Machine Learning and Causality: Building Efficient, Reliable Models for Decision-Making
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Location: BBB 3725 and Zoom (Zoom link; Password if needed: MichiganAI)
Abstract: Increasingly, practitioners are turning to ML to build causal models, and predictive models that perform well under distribution shifts. However, current techniques for causal inference typically rely on having access to large amounts of data, limiting their applicability to data-constrained settings. In addition, empirical evidence has shown that most predictive models are insufficiently robust with respect to shifts at test time. This talk presents novel techniques addressing both of these problems.
Much of the causal literature focuses on learning accurate individual treatment effects, which can be complex and hard to estimate from small samples. However, it is often sufficient for the decision maker to have estimates of upper and lower bounds on the potential outcomes of decision alternatives to assess risks and benefits. I will show that in such cases we can improve sample efficiency by estimating simple functions that bound these outcomes instead of estimating their conditional expectations. I will present a novel algorithm that leverages these theoretical insights.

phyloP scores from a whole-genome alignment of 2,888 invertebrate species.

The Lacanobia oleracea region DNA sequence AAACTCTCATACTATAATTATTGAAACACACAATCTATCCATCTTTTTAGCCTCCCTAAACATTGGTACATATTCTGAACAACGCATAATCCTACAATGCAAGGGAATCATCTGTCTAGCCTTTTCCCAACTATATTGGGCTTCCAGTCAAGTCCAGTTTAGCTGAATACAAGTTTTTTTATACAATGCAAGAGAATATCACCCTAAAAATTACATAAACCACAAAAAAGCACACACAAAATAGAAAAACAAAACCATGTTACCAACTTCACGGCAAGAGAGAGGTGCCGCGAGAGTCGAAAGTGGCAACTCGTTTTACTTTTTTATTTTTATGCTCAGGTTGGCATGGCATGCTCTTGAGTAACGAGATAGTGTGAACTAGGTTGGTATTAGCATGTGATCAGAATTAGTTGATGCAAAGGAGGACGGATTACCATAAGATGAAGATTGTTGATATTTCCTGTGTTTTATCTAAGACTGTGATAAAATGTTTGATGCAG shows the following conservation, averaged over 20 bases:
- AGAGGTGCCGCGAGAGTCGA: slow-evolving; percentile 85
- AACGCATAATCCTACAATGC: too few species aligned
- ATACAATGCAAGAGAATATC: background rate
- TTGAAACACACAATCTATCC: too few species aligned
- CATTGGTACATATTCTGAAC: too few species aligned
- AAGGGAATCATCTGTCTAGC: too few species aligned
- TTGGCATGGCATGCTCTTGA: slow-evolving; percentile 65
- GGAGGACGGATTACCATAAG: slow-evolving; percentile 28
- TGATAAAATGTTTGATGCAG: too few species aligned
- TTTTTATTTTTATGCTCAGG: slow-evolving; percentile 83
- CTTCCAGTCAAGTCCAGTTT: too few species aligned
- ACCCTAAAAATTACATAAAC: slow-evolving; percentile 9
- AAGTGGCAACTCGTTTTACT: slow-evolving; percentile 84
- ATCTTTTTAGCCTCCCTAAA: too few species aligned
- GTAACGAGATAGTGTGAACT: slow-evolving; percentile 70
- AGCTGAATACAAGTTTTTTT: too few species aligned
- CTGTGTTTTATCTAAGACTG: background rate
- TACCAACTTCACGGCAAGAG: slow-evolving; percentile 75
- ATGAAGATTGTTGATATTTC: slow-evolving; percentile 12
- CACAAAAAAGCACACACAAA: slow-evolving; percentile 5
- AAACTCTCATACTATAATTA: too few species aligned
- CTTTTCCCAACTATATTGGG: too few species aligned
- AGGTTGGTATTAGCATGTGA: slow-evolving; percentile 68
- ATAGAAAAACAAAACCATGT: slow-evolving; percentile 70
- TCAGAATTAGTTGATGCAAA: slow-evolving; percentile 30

I will also present an approach to deal with distribution shifts. I will discuss how to use causal knowledge and auxiliary data to design regularization schemes that encourage robust prediction. I will present a causally-motivated regularization scheme that enables prediction of the target label with high accuracy even if the training data is collected in biased settings.
About the speaker: Maggie Makar’s research interests lie at the intersection of machine learning and causal inference. Her work leverages causal ideas to make ML models robust to distributional shifts, and utilizes ideas from machine learning to make causal inference more statistically efficient. She focuses on developing ML and causal models to guide decision making, particularly in the field of healthcare. Her work has appeared in ICML, AAAI, JSM, JAMA, Health Affairs, and Epidemiology.